Back in the late 90s, the creators of “Thirtysomething” wrote a tv show called “Once and Again.”  It was about blended families and second chances, and it often made me cry, which I like in a tv show.

Marin Hinkle played one of the secondary characters, Judy, a single woman in her thirties who owned a small bookstore.  Judy was your typical tv spinster, portrayed as being kind of neurotic and overly picky when it came to finding the right man.  Mark Valley played one of her love interests, Will Gluck, a silent, sensitive, handy drifter.  She hired him as a handyman for her bookstore, and he fell in love with her.  She couldn’t get over the differences in their backgrounds, even after Will Gluck, as a surprise, turned the wasteland of the back patio area of the bookstore into a beautiful, serene refuge for reading and thinking and drinking wine, complete with fairy lights (I am a sucker for fairy lights).

Something about this story and the look of devastation on Mark Valley’s super handsome face (and I don’t normally go for blonds) made a lasting impression on me.  In all of the online dating I’ve done, I try not to disqualify men because they haven’t had the same educational or professional opportunities I’ve had.  I’ve tried not to miss out on Will Gluck and my own backyard refuge with fairy lights.

It turns out that despite the fact that I am not monetarily rich, I am snobby.  I don’t think if the matchmaker presented me with Will Gluck that I would be able to get past the first couple of conversations.  The matchmaker connected me with a couple of men recently, and those conversations did not go well.  Only one of them has traveled outside the U.S., and that was to a border town in Mexico when he lived in California; the other doesn’t have a passport.

The one who doesn’t have a passport asked me, after I told him about traveling with the Viking, if I have a favorite wine.  I don’t — the wine I want to drink depends on the food and the surrounding circumstances.  When it’s hot, and I’m having a lazy conversation with a friend, there’s nothing better than rosé or sauvignon blanc.  When it’s cold, I welcome the punch in the mouth of a California cabernet  (I generally do not love California cabernet).  When I’m cooking and it’s cold, I save a glass of French pinot for me while the rest goes into the stew.  I got as far as, “I don’t have a favorite, it depends,” and the gentleman jumped in by saying he had a favorite, what it was, explaining the wine to me (a little condescendingly), and finishing by saying that the store was frequently out of it.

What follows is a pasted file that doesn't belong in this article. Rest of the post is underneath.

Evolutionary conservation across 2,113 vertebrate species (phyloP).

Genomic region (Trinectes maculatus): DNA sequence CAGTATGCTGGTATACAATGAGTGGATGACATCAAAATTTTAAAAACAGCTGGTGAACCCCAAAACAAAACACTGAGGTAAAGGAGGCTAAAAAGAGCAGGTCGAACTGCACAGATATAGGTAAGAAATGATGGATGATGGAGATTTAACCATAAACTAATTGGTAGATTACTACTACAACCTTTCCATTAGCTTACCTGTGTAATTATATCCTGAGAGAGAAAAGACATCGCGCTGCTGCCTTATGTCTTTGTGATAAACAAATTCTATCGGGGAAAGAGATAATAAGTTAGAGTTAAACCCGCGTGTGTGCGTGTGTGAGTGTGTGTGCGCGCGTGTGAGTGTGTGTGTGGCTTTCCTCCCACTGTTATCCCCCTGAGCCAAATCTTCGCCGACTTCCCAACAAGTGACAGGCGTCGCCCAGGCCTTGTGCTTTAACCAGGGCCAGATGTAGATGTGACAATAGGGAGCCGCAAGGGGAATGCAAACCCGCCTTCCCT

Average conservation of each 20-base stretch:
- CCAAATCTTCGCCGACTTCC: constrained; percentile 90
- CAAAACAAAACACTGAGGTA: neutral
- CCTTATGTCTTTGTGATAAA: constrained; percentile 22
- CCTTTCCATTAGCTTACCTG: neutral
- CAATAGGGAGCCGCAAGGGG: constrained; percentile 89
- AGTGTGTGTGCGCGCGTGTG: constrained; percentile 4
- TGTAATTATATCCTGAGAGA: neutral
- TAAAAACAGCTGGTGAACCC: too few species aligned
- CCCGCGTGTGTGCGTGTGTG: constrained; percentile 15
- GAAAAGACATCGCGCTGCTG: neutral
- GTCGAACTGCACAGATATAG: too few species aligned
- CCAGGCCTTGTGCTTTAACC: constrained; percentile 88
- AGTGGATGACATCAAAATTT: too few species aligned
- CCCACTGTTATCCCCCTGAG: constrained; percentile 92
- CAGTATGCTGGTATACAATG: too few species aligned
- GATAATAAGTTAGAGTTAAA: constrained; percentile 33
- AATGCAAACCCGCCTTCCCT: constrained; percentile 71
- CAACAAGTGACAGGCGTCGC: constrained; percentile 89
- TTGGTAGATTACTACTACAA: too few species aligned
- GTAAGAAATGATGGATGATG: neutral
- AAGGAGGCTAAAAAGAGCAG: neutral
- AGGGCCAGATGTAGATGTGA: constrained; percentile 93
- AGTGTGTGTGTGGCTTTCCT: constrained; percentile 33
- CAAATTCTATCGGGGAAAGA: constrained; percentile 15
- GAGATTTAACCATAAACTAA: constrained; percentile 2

I’m not going to share what his favorite varietal was because it doesn’t matter — I’m not going to think less of you or stop being friends with you because you have the same favorite.  I don’t care what your favorite wine is unless it’s your birthday or Christmas.  I know this man was nervous and trying to make a good impression and to find a point of connection.  At some point along the way, I turned into a snob, and I’m grappling with that, because that’s not who I want to be, but that’s who I am.  The Viking says no, that there’s a difference between being a snob and being worldly, and that if I come across a Will Gluck, she hopes that he’d have have enough intellectual curiosity to ask why my favorite wine depends on the circumstances.  (Also, before you judge too harshly, we’re all snobs somewhere — “I can’t believe you listen to Taylor Swift,” “I can’t believe you don’t watch ‘Sherlock,'” “You can’t say you like ‘The Birdcage’ until you’ve experienced ‘La Cage Aux Folles,'” etc., etc., etc.)

I don’t think that not traveling or not having a passport makes someone a bad person or lazy or not as good as I am, but I do think it means we’re not a good match.  Here’s where I am.  If a man reaches the age of 50 and claims that he is very interested in travel but hasn’t made it happen yet, it tells me a few things.  It means that travel is actually not in your top ten things that you want to do; it’s in my top 3, maybe my top 1, so we have major misalignment in our priorities.  It means that travel is in your top ten things to do but you haven’t achieved it, which makes me wonder about your ability to get shit done.  It means that you’re saving travel for tomorrow, when none of us is assured we’re going to get tomorrow, much less a perfect tomorrow.

It means I have concerns about your cultural agility and how you’re going to navigate interactions with my parents and their heavily accented English.  It means you’re probably going to get frustrated when I reject your advice on how to deal with them because you’re not taking into account the cultural issues that are interwoven with the generational issues of my family.

I’ve asked the matchmaker to filter more carefully for the travel.  I’ve also asked her to filter for men who have passion (ugh, that word) for their chosen careers, who are ambitious about what they want to accomplish in life.  I’ve explained I’m not looking for lawyers and doctors, but I do want someone who’s engaged with the world he’s created for himself, beyond whether it allows him to pay bills and have a nice car (I do not care about his car).


I’d have to rewatch to make sure, but I think Will Gluck (and he’s always “Will Gluck” to me, never “Will”)  had some trouble connecting with Judy’s family and friends and didn’t see himself as doing anything more than drifting through life with Judy.  In the end, Judy let the dream of Will Gluck go.  I see now that I have to do the same.

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2 Responses to Filters

  1. Diane says:

    maybe it’s American men! I highly recommend Australians.

    • It definitely couldn’t hurt to ask the matchmaker to look for Aussies in the US. Seems like they’re going to be in demand, though, given how attractive American ladies find that accent.

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